This listener can't recall in years so smashing a solo CD debut as this winner. Hilary Kole's lengthy runs in cabaret and club appearances with song revues "Our Sinatra" and "Singing Astaire," singing some of the best of the American Songbook, have served her well. The mix here is flawless, ranging from such evergreens as Rodgers-Hart's "There's A Small Hotel" to worthy but lesser known gems such as '40s swinger "'Deed I Do" and Bob Haymes' "You For Me." What's most impressive is how Kole inhabits each with a thoroughness and emotional authenticity that belies her young years.
Her delivery of "Better Than Anything," (heretofore owned by wonderful Irene Kral), is breezily knowing. Tedd Firth (piano) and Mark McLean (drums) make for swinging easy company throughout the set. With Alec Wilder and Loonis McGlohon's "Blackberry Winter," it's the American art song at its no-frills finest, evoking the straight- to-the-heart sound of the late Nancy LaMott.
The range of what she can do with a lilting, warm soprano is evident as Kole tosses off "You knew damn well I was a snake before you took me in," warbling Oscar Brown, Jr.'s bit of Freudian storytelling, "The Snake." That segues into a dark night take on Tom Waits' toughly nostalgic "Old Boyfriends." Particularly fine on musings from the trenches of love, if Kole's shrewd, swinging take on "How Am I To Know" isn't enough, just wait for her battered but still standing rendition of Irving Berlin's "What'll I Do."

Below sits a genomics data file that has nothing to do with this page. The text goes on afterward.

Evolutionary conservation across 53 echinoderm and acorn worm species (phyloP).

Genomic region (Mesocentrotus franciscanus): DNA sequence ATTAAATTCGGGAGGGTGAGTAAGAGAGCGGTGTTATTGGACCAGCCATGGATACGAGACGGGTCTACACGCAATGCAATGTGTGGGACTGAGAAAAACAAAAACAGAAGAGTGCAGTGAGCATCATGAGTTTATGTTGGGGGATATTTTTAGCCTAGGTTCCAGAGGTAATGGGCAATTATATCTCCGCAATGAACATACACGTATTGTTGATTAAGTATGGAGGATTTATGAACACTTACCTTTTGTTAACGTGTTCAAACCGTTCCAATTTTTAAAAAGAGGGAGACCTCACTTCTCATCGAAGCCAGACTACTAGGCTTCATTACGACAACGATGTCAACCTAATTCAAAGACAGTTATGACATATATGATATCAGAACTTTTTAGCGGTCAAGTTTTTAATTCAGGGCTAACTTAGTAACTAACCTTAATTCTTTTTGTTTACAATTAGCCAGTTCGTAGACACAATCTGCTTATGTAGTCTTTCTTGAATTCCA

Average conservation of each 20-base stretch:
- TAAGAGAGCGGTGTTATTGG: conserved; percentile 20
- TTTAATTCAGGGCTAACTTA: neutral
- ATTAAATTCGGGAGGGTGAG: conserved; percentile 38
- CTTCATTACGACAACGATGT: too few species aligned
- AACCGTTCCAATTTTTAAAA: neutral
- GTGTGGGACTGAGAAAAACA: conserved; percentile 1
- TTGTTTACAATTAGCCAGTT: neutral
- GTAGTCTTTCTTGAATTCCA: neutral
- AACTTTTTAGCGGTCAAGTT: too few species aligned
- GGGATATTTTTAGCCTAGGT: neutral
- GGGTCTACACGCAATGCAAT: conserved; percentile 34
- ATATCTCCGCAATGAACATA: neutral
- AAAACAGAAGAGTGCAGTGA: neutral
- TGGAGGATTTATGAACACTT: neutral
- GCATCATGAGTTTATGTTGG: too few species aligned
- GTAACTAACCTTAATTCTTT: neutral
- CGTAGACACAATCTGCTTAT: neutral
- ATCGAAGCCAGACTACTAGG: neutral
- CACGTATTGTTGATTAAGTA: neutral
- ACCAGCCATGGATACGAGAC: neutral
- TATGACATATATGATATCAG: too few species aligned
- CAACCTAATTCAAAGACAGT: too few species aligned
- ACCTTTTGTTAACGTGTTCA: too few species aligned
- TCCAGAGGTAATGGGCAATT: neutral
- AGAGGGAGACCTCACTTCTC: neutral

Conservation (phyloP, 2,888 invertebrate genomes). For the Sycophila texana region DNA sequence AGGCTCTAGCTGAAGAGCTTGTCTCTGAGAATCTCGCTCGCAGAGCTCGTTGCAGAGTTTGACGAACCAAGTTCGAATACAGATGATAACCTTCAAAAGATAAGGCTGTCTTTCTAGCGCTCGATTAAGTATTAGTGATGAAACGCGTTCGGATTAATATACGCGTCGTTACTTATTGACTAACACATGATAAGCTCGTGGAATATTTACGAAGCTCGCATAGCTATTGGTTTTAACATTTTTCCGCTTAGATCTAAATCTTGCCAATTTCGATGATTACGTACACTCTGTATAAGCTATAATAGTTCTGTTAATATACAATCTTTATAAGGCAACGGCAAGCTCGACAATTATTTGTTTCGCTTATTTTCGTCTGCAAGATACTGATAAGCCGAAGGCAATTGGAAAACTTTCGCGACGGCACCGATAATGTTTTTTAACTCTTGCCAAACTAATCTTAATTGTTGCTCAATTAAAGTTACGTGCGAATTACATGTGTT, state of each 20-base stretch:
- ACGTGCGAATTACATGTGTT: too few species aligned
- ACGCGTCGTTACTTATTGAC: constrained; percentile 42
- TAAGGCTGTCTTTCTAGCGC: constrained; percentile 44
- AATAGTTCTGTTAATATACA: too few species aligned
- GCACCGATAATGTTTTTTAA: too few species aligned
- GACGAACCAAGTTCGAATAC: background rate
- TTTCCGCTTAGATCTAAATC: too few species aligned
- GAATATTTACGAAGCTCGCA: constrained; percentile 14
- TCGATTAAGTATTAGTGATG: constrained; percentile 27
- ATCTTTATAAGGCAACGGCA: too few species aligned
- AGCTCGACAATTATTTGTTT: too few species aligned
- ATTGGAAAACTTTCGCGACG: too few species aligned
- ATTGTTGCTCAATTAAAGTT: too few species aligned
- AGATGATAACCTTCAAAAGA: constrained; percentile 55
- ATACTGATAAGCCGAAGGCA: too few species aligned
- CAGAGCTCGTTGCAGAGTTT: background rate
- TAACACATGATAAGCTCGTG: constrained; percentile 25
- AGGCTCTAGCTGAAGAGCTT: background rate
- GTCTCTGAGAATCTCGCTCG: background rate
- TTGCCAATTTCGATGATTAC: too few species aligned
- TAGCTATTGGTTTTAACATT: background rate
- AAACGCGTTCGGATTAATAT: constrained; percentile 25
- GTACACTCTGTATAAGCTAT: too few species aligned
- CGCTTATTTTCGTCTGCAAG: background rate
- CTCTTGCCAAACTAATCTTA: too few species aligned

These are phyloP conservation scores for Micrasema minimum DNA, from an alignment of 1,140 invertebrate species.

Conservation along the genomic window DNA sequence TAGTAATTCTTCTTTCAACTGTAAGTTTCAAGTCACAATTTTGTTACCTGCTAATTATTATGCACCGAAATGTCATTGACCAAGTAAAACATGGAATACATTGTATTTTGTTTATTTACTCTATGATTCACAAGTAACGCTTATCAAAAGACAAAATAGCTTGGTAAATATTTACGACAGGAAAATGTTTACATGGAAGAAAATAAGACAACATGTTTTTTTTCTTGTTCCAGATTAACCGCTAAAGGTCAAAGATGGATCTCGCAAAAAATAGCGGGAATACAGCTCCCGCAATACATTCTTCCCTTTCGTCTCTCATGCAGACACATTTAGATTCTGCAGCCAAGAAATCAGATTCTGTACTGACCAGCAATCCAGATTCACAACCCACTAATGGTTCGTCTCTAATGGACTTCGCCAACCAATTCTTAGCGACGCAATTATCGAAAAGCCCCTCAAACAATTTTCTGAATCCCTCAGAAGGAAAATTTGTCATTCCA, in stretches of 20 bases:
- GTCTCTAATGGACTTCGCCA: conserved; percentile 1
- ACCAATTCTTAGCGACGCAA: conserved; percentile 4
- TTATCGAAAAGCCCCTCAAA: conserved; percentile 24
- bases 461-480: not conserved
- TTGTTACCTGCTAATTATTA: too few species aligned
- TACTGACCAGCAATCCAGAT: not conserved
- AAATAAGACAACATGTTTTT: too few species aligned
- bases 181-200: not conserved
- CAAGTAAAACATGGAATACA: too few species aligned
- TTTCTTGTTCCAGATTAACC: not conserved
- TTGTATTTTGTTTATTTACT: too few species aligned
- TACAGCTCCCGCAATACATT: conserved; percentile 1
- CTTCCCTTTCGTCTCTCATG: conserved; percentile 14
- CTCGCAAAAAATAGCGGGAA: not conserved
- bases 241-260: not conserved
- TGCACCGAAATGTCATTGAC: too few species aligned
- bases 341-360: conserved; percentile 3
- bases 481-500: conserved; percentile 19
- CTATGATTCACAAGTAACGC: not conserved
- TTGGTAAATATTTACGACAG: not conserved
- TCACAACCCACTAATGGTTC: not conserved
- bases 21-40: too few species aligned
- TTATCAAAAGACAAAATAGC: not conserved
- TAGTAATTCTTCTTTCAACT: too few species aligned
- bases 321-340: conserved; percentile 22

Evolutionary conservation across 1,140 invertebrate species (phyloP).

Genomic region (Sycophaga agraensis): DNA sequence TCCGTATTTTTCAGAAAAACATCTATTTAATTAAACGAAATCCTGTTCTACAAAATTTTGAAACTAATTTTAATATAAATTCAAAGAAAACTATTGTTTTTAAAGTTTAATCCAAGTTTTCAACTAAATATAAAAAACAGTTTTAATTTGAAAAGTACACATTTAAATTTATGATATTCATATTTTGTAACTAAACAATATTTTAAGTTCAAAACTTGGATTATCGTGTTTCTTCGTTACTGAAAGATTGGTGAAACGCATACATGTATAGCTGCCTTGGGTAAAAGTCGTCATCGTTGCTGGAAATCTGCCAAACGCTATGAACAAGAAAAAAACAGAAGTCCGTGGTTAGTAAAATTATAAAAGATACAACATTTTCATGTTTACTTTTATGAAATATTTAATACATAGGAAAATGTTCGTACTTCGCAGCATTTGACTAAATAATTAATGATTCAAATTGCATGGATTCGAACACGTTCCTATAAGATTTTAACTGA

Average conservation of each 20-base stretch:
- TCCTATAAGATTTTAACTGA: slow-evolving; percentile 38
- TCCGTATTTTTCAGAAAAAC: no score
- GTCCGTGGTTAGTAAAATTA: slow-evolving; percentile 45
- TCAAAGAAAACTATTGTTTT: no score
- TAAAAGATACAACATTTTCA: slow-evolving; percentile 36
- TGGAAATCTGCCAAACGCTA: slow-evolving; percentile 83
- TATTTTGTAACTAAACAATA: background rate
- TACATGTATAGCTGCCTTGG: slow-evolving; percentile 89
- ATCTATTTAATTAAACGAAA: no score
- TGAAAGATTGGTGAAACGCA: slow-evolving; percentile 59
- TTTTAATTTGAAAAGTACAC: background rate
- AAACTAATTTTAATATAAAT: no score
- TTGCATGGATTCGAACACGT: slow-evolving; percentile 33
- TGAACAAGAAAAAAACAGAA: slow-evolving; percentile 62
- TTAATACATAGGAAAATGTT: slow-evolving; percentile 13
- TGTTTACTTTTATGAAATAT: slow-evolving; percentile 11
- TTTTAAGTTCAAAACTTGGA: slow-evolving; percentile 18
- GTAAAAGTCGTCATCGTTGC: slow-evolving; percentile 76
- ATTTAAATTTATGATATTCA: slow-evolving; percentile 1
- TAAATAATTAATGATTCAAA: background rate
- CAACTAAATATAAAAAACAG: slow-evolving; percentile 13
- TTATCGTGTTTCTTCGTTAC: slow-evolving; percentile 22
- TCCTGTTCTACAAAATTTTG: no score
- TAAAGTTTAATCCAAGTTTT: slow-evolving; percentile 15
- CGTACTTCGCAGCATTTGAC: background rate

Kudos to all, including producer John Pizzarelli. This is a memorable first effort.
Track Listing: It's Love; There's A Small Hotel; 'Deed I Do; I Didn't Know About You; Better Than Anything; Like A Lover; Blackberry Winter; The Snake; Old Boyfriends; How Am I To Know; What'll I Do; You For Me; Haunted Heart.
Personnel: Hilary Kole: vocals; Tedd Firth: piano; Paul Gill: bass; Mark McLean: drums; John Pizzarelli: guitar.
I met Erroll Garner at The Theatrical Grill in Cleveland a few hours before our family was to see him on stage at Severance Hall. That was 45 years ago and I was only 15! I spotted him nearby in a booth wearing a beautiful tux with a great white napkin draped over him! I was a little nervous as I approached him (he was eating shrimp cocktail) and said, Mr
I met Erroll Garner at The Theatrical Grill in Cleveland a few hours before our family was to see him on stage at Severance Hall. That was 45 years ago and I was only 15! I spotted him nearby in a booth wearing a beautiful tux with a great white napkin draped over him! I was a little nervous as I approached him (he was eating shrimp cocktail) and said, Mr. Garner, I love playing the piano... is there any advice you could give me?'' He hesitated, then looked back at me and said, Keep playin' and don't stop!'' That was great advice because at 60 years old, I'm still playin' and haven't stopped!